Hydraulic Steering Tech - Hydraulic Steering 101Posted in How To: Suspension Brakes on November 1, 2006
Hydraulic steering can make or break a trail machine. An inadequate system can over-exercise arm muscles while making tight maneuvers very frustrating. Or, if well designed, a hydraulic steering system can actually contribute to the overall enjoyment of a day in the dirt. That's because the amount of physical effort it takes the driver to turn the steering wheel relates directly to how well the hydraulic system functions. A poorly designed system or even a simple misuse of parts for a particular application can result in sluggish, and hard-to-use steering wheel - not to mention the ill effect on reliability. That's why we decided to delve into the subject of hydraulics and address a few common issues, while at the same time contrasting the two popular types of setups we see on the trail. We're going to break this somewhat complex topic into two categories.
Traditionally, this has always been the point where most 'wheelers cross the line between a trail-only rig and a daily driver. This is because most people feel hydraulic systems are unreliable and therefore not suitable for the street. However, this is not necessarily true. Take a look at the heavy equipment industry: Caterpillar tractors, for example, rely on a variety of hydraulic systems to function, many of which control directional movement. Hydraulic steering systems have their place in several street-driving scenarios, too, though most are found on industrial or agricultural equipment operated at low speeds. These systems are engineered to perform a specific task within a specific range of parameters (i.e., speed, weight, temperature, and environment). The problem here - and probably part of the reason why fully hydraulic steering gets a bad rap on the street - is due to system design, or lack thereof. It all boils down to economics. No common man is willing to invest the millions it took Caterpillar to develop a fully hydraulic steering system reliable enough to pilot its dump trucks down the road safely. And because there are several sources for hydraulic steering components, all with very little "specific information" about each particular application, it's hard for Joe Consumer to know which widget to install on his own rig. Full hydraulic steering requires eight major components: Each is equally important to the overall performance of the system. That's why it's most important to build a balanced or matched system.
For most 'wheelers, the somewhat less expensive, less complex hydraulic assist may be the best option. In most cases, companies offer complete kits for specific vehicle applications like the PSC kit shown above for the '05 Jeep TJ. With an assist setup, your rig's mechanical steering remains intact, enabling the option of manual steering if the hydraulics should fail. We like this setup for trail rigs that are driven on pavement from time to time. Aside from helping your steering system push around larger meats, a ram assist can function as the ultimate steering dampener, too. At the same time, a ram assist also helps relieve stress on other steering components such as the steering box. The major difference between hydro-assist and fully hydraulic steering is that hydro-assist is basically a piggyback setup you add on to your existing steering system, while a fully hydraulic system is a stand-alone system relying completely on fluid power.
This is the hydraulic fluid (or power-steering fluid) reservoir that stores the fluid necessary for the system. Think of it as an oil pan. Most power-steering pumps have a reservoir attached right to the pump body. The one shown here is a PSC part. At a minimum, the reservoir must be large enough to hold reserve oil for both extended and collapsed cylinder lengths. To figure out what you need, consider the oil volume-to-duty cycle ratio. In heavy equipment, this ratio is roughly 3:1, meaning your reservoir should hold three times the volume of the system. This is probably overkill for our purposes because this ratio was designed for 100 percent duty-cycle applications such as a bucket loader working at a strip mine that runs 24/7 all year long. A Jeep or buggy will typically see use on the weekends for recreational purposes only, so you really wouldn't need a 3-gallon power-steering reservoir. Keep in mind how often you use your rig and how much time the system will actually run once installed. In most cases, the supplier will have two or three different sizes of reservoirs to choose from.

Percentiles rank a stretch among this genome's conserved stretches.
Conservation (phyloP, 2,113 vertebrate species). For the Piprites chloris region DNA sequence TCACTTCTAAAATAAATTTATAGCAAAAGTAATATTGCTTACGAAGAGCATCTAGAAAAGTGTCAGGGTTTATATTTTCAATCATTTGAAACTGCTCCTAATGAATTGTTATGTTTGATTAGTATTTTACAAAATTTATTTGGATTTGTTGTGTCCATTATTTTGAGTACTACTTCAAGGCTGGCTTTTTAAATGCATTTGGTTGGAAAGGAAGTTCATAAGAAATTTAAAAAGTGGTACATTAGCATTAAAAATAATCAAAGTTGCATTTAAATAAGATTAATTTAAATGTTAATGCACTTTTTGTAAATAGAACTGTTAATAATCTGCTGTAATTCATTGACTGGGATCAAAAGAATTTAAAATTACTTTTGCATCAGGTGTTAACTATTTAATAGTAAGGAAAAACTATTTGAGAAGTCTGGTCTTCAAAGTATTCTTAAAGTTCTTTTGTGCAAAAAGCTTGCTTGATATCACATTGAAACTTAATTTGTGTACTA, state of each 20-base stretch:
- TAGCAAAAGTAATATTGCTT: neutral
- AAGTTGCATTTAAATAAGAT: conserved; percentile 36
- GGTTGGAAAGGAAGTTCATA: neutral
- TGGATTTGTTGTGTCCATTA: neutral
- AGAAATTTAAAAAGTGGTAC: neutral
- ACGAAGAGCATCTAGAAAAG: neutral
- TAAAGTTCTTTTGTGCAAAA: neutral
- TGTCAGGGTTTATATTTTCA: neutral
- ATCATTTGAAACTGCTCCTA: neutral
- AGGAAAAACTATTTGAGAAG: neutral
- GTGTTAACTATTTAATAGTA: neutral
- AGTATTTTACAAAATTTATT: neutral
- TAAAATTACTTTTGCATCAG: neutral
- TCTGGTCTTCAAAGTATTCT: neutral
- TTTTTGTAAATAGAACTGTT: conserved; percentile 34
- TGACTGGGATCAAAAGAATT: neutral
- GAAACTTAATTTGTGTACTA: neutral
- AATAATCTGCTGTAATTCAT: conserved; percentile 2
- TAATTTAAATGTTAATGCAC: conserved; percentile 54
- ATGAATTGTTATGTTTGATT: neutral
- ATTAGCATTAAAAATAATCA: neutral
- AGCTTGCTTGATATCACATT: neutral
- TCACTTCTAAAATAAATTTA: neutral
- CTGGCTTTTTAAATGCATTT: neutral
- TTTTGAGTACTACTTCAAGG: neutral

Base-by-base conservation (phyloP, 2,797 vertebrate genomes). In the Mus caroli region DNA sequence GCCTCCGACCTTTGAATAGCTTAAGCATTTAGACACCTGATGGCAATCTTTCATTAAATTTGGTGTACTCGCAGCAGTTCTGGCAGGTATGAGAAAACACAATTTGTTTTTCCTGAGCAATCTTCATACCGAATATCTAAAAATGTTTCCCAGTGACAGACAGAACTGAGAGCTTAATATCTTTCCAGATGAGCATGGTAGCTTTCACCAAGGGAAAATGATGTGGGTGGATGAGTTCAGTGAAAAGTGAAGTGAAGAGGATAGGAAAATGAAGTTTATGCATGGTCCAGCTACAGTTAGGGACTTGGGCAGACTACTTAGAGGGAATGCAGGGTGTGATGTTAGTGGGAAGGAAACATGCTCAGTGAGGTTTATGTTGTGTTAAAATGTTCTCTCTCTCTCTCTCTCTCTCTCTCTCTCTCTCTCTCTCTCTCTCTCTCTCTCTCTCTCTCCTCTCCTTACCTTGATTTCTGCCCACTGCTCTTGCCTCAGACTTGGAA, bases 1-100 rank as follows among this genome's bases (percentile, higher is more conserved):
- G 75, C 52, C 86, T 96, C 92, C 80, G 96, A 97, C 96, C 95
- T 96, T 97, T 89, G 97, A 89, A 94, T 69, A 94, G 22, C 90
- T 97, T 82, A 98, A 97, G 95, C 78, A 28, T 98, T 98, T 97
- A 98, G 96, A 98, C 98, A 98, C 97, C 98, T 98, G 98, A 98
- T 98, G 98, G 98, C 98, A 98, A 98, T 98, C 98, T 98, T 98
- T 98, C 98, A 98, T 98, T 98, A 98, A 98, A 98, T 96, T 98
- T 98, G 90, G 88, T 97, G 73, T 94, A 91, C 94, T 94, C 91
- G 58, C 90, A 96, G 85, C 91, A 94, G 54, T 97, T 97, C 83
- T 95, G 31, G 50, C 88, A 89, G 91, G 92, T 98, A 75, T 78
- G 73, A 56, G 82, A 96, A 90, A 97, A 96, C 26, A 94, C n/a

Steering Control Unit or Metering Valve
Similar in function to the automotive "steering box," this part translates driver input at the steering wheel to actual movement of the cylinder. Many people call them "orbital valves." This is incorrect. "Orbital" refers to a specific type of hydraulic motor that has nothing to do with hydraulic steering. The hydraulic industry refers to these as steering control units (SCU) or, more commonly, metering valves. Metering valves have a specific displacement volume, which equates into how many cubic inches of fluid can pass through the valve in one 360-degree revolution. The rule on metering valves is: The higher-volume (in cubic inches) valve you get, the faster the wheels will cycle through the range of movement.
Hydraulic pumps convert mechanical energy into hydraulic (pressure) energy. They operate on the displacement principle. Fluid is taken in and displaced to another point. Many different types of pumps exist, and most companies set up power-steering pumps to produce between 3 and 5 gallons per minute (gpm) of flow. The key to finding the right pump is to know the desired effort first. Do you want to turn your steering wheel two or three turns lock to lock? First, calculate the total volume of the system, then figure out how much oil you will need to pass through the metering valve to get the ram to move through its entire range of motion. Once this is figured out, you can calculate how much volume your pump needs to displace.
Here's the formula: Volume of cylinder (ci) volume of metering valve (ci) = turns lock to lock
For example: a Howe 2.5-inch bore x 8-inch-long double-ended cylinder like the one we installed on our project Mega Titan has a cylinder volume of 25.82 cubic inches. The Mega Titan's metering valve has a volume of 7.6 cubic inches, if we do the math: 25.82 7.6 = 3.39 turns lock to lock, which is about all you want on a rockcrawler.
It's simply a pressure relief pop-off, similar to what you might find on a shop air compressor. If there's a malfunction in the system and the pressure spikes, the relief valve opens and the pressure is released back to the reservoir. This is a wonderful safety mechanism.